The model is solved by combining the Reacting Flow and the Heat Transfer in Fluids interfaces. The turbulent flow in the jet is modeled using the k-ε turbulence model, and the turbulent reactions are modeled using the eddy dissipation model. The resulting velocity, temperature and species mass fractions in the reacting jet are compared to experimental values.
Carbon deposition on the surface of solid catalysts is commonly observed in hydrocarbon processing. A known problem is that carbon deposits can impede the activity of catalysts as well as block the flow of gas through a catalyst bed.
This example investigates the thermal decomposition of methane into hydrogen and solid carbon, over a catalyst. The influence on the catalyst activity is first studied with the Reaction Engineering interface in an ideal reactor model. This is extended to a space and time dependent model where the porosity decay due to carbon deposition is accounted for.
High-performance liquid chromatography (HPLC) is a common method of separating, identifying, and quantifying each chemical compound in a mixture. HPLC is found in the pharmaceutical, biotech, and food industries.
The Liquid Chromatography app simulates the separation of two species within a generic liquid chromatography column.
Simulations can help pinpoint design elements of chromatography columns and component separation details. This includes the length and porosity of the column and the specific conditions of the two components, including their Langmuir isotherm. All of this can be changed within the app.
This suite of examples illustrate the modeling of selective NO reduction, that occurs as flue gases pass through the channels of a monolithic reactor in the exhaust system of a motored vehicle. The simulations are aimed at finding the optimal dosing of NH3, the reactant that serves as reducing agent in the process.
Three different analyses are performed:
Kinetic analysis: The example takes a closer look at the selective reduction in a single channel of the monolithic reactor. The reaction kinetics is analyzed with the Reaction Engineering interface using the Plug flow reactor type.
Detailed process modeling: The example utilizes the optimal dosing of NH3as found in the above example as a starting point. This model is set up in 3D and can thereby reveal the full space-dependency of the problem with even better tuning of the dosing level.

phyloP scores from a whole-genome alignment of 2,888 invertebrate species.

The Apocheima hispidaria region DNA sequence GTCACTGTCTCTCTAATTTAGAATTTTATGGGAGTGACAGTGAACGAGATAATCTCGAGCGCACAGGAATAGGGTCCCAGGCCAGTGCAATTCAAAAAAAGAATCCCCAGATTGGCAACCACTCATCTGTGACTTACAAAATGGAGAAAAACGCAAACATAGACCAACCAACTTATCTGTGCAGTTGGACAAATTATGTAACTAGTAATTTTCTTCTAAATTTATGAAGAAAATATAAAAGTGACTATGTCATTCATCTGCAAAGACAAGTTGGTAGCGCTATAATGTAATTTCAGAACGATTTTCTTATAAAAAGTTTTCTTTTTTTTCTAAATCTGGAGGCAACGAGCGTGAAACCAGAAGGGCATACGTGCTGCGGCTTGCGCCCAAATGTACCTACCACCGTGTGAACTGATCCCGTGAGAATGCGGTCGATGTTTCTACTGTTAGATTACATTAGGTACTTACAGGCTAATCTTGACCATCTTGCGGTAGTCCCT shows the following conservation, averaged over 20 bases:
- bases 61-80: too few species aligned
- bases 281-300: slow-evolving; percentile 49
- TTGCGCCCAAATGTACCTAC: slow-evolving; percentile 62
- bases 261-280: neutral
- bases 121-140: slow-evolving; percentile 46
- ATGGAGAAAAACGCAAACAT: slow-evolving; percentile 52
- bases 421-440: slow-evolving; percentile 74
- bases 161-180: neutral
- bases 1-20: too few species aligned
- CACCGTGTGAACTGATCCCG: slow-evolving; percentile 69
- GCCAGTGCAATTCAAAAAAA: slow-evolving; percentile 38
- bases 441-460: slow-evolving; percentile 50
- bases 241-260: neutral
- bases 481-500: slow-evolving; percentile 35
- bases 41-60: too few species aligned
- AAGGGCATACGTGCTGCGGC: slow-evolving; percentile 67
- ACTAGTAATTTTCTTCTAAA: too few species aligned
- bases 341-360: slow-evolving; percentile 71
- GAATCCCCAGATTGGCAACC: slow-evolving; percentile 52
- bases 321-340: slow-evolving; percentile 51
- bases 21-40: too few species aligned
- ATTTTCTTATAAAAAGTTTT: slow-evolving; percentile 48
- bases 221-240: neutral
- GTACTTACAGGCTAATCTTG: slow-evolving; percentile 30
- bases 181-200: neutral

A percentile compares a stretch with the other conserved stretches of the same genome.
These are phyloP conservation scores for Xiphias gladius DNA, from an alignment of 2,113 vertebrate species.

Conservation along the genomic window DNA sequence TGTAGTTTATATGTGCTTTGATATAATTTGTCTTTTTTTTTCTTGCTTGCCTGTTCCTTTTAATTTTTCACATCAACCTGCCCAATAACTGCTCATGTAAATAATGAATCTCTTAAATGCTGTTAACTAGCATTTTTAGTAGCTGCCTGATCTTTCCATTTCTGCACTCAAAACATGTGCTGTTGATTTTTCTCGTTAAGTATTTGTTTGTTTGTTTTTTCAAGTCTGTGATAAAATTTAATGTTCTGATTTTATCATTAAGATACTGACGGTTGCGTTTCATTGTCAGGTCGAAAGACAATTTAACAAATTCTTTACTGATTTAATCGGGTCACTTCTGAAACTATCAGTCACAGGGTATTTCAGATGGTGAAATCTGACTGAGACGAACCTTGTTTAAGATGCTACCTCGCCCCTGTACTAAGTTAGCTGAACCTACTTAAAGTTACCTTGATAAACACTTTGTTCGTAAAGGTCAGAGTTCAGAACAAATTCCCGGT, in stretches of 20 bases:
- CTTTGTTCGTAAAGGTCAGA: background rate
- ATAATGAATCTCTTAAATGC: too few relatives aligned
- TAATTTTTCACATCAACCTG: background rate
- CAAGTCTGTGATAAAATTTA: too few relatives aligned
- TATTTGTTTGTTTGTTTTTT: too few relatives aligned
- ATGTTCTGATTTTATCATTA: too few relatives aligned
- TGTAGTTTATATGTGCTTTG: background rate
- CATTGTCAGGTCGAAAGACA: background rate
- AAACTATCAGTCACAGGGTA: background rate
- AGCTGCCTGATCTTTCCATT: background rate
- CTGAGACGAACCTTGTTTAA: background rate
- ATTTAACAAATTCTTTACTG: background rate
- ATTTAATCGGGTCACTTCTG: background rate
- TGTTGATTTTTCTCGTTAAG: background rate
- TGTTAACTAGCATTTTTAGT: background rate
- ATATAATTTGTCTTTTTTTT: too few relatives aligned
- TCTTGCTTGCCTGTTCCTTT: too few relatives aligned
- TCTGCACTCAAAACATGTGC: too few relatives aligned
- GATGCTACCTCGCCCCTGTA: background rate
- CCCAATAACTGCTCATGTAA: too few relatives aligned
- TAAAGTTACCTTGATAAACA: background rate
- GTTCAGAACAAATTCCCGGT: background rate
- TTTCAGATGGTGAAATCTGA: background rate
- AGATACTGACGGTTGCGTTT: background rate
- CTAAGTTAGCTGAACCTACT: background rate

Thermal stress modeling: The model studies thermal gradients in the monolith unit caused by heat released from the chemical reactions. The Structural Mechanics Module together with the 3d model above is used for this investigation.
This application presents an example of pressure driven flow and electrophoresis in a 3D micro channel system. Researchers often use a device similar to the one in this model as an electrokinetic sample injector in biochips to obtain well-defined sample volumes of dissociated acids and salts and to transport these volumes.
Focusing is obtained through pressure driven flow of the sample and buffer solution, which confines the sample in the focusing channel. When steady state has been obtained, the pressure driven flow is turned off and an electric field is applied along the channels.
The electric field drives the dissociated sample ions that are found in the focusing zone at right angles to the focusing channel, through the injection channel. This is solved in the time-domain.
This model requires the Chemical Reaction Engineering Module and either the CFD Module or the Microfluidics Module.
This application treats the flow field and species distribution in an experimental reactor for studies of heterogeneous catalysis. The model exemplifies the coupling of free and porous media flow in fixed bed reactors.
The reactor consists of a tubular structure with an injection tube that has its main axis perpendicular to the axis of the reactor. The incoming species in the main and injection tubes reacts in a fixed porous catalyst bed. The model couples the free fluid and porous media flow through the Navier-Stokes equations and Brinkman’s extension of Darcy’s law. The mass transport for the three species is modeled with the convection-diffusion equation.
Tubular reactors are often used in continuous large-scale production, for example in the petroleum industry. One key design parameter is the conversion, or the amount of reactant that reacts to form the desired product. In order to achieve high conversion, process engineers optimize the reactor design: its length, width and heating system. An accurate reactor model is a very useful tool, both at the design stage and in tuning an existing reactor.
This example deals with a gas-phase dissociation process, where species A reacts to form B. The model illustrates the use of several attractive features in the Chemical Reaction Engineering Module: